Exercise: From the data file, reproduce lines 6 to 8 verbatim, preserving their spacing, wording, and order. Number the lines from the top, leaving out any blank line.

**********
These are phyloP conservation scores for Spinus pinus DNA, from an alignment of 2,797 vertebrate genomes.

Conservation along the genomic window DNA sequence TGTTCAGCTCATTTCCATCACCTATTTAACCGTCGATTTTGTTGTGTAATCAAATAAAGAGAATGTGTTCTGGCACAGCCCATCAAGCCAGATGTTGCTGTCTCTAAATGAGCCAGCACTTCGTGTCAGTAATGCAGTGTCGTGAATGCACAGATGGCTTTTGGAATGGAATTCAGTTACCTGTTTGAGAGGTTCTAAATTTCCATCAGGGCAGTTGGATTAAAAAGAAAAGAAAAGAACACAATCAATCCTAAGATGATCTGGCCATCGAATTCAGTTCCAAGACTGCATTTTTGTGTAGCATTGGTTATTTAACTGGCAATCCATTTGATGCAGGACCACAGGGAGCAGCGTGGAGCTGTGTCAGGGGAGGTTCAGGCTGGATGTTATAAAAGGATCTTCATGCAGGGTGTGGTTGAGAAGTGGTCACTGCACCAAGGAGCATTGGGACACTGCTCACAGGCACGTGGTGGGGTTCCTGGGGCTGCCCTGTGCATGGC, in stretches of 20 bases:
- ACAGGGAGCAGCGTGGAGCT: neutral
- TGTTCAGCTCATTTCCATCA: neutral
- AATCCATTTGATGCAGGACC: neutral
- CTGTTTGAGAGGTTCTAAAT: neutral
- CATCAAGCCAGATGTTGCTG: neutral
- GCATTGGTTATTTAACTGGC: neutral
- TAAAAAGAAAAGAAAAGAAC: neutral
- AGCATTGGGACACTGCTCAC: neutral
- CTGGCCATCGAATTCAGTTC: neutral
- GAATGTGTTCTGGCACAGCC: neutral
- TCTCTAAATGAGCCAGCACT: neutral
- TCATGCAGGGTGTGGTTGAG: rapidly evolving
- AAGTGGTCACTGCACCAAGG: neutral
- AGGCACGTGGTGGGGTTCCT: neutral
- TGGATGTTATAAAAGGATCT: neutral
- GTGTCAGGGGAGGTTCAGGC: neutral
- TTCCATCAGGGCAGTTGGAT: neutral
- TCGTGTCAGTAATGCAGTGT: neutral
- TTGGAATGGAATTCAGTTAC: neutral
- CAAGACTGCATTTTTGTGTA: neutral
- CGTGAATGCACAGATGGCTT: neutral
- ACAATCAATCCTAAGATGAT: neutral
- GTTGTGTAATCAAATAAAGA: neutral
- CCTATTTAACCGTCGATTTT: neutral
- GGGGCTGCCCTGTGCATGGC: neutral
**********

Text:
- CTGTTTGAGAGGTTCTAAAT: neutral
- CATCAAGCCAGATGTTGCTG: neutral
- GCATTGGTTATTTAACTGGC: neutral